In a former life, Judge Patrick Naugle was a sassy diner waitress.
Our reviews of Alice (1990) (published June 26th, 2001), Alice (2008): Season One (published August 11th, 2011), Alice (2009) (Blu-ray) (published March 2nd, 2010), and Alice (1976): WB Television Favorites (published June 27th, 2006) are also available.
Kiss my (digital) grits!
Get ready to sling some hash in Mel's Diner! This Arizona-based eatery is home to some of the wackiness wait staff this side of the nut house. There's widowed and single mother Alice (Linda Lavin, Wanderlust); dingy naïve Vera (Beth Howland, The Love Boat); the sassy and beehived Flo (Polly Holiday, Gremlins); Alice's precocious teenage son Tommy (Phillip McKeon, older brother of The Facts of Life star Nancy McKeon); and the diner's grumpy acerbic owner Mel (Vic Taybeck, Loverboy). This working class group learns about life, love, and everything in between, as they tickle your funny bone with a heaping helping of laughter!
I had not seen an episode of Alice in more than over twenty years. As the history of television expands, it's inevitable certain shows will end up being lost to time, while reruns of Seinfeld and I Love Lucy play on dozens of channels continuously. Even with the seemingly thousands of channels now available, try to remember the last time you came across the crew of Mel's Diner while surfing with your remote. I'd venture to guess the answer lies somewhere between "not very often" and "never," which is a shame because Alice is genuine fun.
The show's simple set-up—three waitresses and their grumpy boss in a dive diner—offers up a whole lot of comedic possibilities. Much like Cheers, the producers of Alice knew that getting laughs didn't depend on a highfalutin' concept or complex execution. Often times, the most heartfelt comedy comes from the most mundane of situations. Since menial labor for paltry wages is something many Americans have experienced, those watching this series can easily connect with its characters.
One of the wonderful things about Alice is that the characters have distinct personalities that stick with you (even if you havn't seen the show in decades). Before I popped in Season Two, I easily pictured Polly Holiday's quintessential Flo cracking her gum and shouting out, "Kiss my grits!" Vic Taybeck is the personification of a gruff, blue collar worker who really has a heart of gold (you just have to dig deep to find it). Beth Howland's ditzy Vera—a kissing cousin to Betty White's Rose Nyland from The Golden Girls—plays batty as well as anyone on the planet. Each of these actors bring a special likability to their work, making Mel, Vera, Flo, and Alice not just stock comedy props, but fully fleshed out three dimensional characters.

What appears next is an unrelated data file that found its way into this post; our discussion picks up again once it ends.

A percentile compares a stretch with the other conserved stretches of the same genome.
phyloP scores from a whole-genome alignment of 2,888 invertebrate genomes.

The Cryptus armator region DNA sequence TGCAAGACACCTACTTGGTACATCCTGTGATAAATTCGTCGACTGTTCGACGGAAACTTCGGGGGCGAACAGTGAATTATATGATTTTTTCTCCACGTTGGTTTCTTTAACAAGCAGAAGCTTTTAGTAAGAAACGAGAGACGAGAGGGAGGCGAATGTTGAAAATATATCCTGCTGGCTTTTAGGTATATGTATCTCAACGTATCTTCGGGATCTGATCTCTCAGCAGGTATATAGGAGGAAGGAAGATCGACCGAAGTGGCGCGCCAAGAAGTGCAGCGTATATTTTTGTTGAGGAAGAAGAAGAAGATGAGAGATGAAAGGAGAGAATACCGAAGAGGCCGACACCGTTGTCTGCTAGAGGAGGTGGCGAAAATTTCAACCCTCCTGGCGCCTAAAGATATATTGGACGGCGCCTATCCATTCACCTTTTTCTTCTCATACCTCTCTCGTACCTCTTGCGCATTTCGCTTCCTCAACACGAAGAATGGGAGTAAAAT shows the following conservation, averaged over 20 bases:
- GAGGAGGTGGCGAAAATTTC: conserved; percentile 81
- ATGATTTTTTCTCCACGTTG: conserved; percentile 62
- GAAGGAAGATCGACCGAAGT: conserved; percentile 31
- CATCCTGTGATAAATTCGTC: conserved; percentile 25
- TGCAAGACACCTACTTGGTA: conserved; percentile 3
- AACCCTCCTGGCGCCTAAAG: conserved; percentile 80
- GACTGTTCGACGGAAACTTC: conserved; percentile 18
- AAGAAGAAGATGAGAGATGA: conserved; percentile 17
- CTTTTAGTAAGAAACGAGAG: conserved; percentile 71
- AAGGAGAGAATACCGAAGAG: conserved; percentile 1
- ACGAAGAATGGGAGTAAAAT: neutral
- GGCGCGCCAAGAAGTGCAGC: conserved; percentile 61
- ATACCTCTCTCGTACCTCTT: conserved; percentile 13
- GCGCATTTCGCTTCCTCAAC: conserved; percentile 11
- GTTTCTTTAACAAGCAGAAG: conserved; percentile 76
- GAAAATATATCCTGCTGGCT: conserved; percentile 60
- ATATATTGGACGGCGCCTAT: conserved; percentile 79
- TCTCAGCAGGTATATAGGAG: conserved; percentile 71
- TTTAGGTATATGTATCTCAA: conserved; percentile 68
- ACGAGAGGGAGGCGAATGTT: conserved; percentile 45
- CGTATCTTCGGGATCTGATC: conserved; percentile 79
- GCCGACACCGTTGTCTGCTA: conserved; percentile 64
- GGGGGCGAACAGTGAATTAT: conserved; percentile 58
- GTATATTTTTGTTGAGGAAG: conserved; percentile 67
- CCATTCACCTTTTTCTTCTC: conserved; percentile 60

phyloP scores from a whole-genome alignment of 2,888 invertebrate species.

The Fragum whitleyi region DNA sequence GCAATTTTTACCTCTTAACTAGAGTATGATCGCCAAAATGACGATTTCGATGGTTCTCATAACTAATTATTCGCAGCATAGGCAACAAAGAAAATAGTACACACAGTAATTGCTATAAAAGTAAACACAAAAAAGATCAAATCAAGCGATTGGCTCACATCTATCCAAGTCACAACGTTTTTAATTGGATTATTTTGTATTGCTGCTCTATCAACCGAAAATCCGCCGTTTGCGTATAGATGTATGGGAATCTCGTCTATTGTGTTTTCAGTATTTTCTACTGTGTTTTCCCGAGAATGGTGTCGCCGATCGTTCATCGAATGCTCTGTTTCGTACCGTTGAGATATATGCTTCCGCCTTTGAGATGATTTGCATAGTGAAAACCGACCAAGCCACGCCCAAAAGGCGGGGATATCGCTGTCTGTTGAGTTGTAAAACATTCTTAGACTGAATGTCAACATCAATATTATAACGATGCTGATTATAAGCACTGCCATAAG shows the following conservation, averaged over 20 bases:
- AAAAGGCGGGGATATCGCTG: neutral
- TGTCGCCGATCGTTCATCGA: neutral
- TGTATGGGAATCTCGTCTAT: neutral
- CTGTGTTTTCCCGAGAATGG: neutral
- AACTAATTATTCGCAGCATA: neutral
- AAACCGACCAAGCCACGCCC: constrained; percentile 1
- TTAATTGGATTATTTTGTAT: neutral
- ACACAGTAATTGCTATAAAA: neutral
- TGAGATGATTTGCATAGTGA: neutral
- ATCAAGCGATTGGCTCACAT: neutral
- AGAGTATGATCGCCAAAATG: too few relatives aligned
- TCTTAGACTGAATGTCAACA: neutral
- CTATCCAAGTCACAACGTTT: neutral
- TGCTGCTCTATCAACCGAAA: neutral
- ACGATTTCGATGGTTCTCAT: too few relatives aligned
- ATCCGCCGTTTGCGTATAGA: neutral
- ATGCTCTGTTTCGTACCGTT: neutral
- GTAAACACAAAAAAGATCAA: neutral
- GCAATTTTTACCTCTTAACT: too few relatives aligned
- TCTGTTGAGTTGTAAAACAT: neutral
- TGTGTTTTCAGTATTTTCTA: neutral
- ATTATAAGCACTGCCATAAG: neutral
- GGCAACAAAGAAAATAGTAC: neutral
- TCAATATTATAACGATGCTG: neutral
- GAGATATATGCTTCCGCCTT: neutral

Alice was based on the 1976 Martin Scorsese film Alice Doesn't Live Here Anymore. Though I've never seen the film, I highly doubt it's in the same spirit of the sitcom (Scorsese doesn't really do "wacky"). The show captures the grittiness of working life with the bubbly fun of the standard television sitcom. Many episodes are based on general themes most people can relate to; Mel turning 50 years old, Flo's younger ex-husband showing up (to let her know she's still married to him), and Alice dating Flo's cowboy-tinged brother. While many shows take a few seasons to bring in big name guest stars, Alice only took one, scoring heavy hitters like comedy legend George Burns (Oh, God!), good old boy Jerry Reed (Smokey and the Bandit), and TV legend Desi Arnaz (I Love Lucy).
Presented in standard def 1.33:1 full frame, the transfers look better than VHS, but are hardly paragons of exceptional image quality. Warner Archive has dusted things off, but there's still some light grain and imperfections found throughout, though one might argue this only helps underscore the feel of the Mel's greasy spoon establishment. There isn't much to say about the Dolby 2.0 Mono audio, whose dialogue, effects, and music (with a main theme sung by Lavin) are all clearly heard without concern. No alternate language tracks or subtitles are available, nor are their any extras.
Though a relic of its very distinct time (the 1970s fusion comments are a real hoot), Alice is a series that can still make viewers laugh. True, some of the writing and humor has dulled quite a bit over the years, and the frequent overacting boarders on parody. But the able bodied cast led by an always game Linda Lavin is able to raise the material, making it fun and amusing. I am happy to report I enjoyed my trip to Mel's Diner far more than I'd expected.
Not Guilty. An entertaining throwback to a simpler age of television comedy.
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Scales of Justice
Studio: Warner Bros.
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